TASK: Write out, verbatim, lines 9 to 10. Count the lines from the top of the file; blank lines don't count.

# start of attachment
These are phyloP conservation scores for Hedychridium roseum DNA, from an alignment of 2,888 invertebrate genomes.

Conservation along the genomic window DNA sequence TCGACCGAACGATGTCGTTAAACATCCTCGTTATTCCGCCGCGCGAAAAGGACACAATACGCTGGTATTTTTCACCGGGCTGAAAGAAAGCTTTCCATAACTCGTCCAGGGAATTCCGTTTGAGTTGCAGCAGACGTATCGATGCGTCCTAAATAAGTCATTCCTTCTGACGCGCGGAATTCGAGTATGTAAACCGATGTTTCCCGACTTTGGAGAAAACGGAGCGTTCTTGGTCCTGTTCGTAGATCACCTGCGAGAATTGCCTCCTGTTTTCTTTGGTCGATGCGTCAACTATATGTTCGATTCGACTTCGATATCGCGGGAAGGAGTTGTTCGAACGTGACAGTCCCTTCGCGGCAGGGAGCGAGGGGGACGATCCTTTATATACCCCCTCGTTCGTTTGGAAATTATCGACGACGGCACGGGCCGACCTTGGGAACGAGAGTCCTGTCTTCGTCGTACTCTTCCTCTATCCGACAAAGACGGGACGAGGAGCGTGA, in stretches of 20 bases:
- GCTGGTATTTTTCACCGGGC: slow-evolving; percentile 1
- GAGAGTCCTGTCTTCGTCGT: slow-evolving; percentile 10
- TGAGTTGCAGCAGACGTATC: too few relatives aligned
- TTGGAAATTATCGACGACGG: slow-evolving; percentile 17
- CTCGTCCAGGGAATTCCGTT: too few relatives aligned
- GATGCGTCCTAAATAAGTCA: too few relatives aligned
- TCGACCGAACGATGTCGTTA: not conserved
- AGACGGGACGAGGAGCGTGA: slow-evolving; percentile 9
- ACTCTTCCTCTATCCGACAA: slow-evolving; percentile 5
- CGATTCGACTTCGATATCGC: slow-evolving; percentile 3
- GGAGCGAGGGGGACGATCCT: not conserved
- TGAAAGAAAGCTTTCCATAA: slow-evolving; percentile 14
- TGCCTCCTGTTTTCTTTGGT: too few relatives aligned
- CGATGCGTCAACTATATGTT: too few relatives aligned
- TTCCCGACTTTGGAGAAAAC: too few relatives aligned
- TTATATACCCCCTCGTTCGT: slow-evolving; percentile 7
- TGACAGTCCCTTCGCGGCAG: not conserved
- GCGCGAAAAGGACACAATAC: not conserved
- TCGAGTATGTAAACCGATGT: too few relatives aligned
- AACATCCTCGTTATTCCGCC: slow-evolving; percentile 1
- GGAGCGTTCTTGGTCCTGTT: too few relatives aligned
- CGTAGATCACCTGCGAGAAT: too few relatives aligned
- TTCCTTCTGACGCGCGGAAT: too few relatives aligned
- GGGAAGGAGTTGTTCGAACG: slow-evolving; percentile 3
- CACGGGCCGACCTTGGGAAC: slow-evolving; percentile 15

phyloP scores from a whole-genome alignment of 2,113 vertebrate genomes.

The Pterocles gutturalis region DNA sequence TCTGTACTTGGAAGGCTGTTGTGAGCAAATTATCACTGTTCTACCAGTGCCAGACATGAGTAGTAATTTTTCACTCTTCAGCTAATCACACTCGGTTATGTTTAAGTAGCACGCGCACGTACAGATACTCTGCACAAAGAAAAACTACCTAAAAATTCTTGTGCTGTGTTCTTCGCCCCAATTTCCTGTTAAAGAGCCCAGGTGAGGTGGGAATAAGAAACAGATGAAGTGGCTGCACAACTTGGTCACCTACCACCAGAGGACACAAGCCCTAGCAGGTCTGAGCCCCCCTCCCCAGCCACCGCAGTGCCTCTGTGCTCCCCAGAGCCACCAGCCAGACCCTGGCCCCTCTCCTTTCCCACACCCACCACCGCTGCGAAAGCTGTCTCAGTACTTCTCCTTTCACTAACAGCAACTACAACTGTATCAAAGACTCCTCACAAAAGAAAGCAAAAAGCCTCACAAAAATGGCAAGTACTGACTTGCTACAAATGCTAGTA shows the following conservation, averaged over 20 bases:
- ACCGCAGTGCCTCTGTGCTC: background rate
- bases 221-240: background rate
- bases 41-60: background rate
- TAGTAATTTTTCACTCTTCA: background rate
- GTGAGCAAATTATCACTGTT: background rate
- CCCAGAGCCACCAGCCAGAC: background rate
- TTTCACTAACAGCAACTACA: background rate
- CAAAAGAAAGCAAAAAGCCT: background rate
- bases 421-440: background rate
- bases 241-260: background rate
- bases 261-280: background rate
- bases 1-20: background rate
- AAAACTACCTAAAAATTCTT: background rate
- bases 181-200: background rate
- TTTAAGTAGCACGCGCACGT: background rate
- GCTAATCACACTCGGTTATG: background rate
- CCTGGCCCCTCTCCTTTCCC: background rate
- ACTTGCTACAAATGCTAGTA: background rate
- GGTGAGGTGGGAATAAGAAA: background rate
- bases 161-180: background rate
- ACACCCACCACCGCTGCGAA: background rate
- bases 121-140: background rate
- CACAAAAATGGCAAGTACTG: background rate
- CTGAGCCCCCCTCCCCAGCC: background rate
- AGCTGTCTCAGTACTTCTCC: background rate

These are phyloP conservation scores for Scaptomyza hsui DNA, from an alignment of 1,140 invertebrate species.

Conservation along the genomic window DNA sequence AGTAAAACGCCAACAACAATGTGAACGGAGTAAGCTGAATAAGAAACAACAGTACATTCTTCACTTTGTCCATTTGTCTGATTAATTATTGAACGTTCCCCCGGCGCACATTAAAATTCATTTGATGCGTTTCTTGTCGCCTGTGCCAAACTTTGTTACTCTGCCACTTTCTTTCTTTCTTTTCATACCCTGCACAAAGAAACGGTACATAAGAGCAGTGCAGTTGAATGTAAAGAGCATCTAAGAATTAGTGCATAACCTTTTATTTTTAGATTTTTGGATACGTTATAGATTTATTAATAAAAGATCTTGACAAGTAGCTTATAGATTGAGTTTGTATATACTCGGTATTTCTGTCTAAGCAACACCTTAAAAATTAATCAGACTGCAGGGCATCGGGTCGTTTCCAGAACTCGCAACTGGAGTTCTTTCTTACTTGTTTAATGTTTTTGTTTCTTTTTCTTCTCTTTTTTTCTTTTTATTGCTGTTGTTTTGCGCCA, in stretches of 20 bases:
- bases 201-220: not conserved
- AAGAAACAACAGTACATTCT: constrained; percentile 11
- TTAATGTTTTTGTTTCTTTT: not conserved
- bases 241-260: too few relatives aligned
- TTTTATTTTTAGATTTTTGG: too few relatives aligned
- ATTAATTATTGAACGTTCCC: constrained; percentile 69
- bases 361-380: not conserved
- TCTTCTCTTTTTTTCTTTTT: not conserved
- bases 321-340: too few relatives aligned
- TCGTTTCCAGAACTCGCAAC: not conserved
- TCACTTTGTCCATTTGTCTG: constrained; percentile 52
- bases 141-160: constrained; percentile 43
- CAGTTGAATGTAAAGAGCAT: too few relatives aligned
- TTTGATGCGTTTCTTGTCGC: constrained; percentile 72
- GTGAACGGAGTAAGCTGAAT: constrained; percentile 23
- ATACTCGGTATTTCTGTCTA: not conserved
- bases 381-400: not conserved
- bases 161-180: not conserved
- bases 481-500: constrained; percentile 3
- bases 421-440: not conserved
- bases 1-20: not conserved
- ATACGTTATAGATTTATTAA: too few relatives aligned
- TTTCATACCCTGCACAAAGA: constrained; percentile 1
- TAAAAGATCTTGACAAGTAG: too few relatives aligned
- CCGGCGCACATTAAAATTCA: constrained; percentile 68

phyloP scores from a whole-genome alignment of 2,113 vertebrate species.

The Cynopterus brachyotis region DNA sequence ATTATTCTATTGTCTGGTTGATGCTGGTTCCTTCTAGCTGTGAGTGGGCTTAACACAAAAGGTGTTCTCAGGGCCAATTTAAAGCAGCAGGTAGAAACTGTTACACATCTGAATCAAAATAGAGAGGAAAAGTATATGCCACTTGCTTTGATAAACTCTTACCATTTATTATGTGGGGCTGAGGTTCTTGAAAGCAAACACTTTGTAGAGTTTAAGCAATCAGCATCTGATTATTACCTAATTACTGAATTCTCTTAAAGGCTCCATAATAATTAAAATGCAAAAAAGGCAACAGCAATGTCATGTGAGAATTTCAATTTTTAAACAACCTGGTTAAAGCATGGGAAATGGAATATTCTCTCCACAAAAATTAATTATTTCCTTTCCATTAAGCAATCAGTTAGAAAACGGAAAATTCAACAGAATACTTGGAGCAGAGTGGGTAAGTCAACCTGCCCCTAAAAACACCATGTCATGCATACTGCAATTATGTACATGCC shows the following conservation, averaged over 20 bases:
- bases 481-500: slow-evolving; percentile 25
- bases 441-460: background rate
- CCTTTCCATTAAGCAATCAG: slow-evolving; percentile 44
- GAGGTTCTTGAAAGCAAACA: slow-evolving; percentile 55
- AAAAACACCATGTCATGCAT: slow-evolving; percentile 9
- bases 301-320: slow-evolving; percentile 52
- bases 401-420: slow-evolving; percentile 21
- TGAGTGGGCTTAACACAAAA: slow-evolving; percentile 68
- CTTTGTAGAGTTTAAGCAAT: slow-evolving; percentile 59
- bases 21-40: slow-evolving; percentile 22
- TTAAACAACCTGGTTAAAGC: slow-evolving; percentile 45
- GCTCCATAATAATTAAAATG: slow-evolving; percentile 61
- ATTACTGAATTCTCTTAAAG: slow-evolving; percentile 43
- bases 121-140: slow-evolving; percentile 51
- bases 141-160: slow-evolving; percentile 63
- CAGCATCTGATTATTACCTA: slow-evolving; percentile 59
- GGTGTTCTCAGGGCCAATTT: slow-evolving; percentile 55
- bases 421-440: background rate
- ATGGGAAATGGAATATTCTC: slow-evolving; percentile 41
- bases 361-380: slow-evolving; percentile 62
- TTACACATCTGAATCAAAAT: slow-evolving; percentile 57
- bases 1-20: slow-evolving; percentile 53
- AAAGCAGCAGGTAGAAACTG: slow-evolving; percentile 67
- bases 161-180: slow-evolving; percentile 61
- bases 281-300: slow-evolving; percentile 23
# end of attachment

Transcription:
- TCGACCGAACGATGTCGTTA: not conserved
- AGACGGGACGAGGAGCGTGA: slow-evolving; percentile 9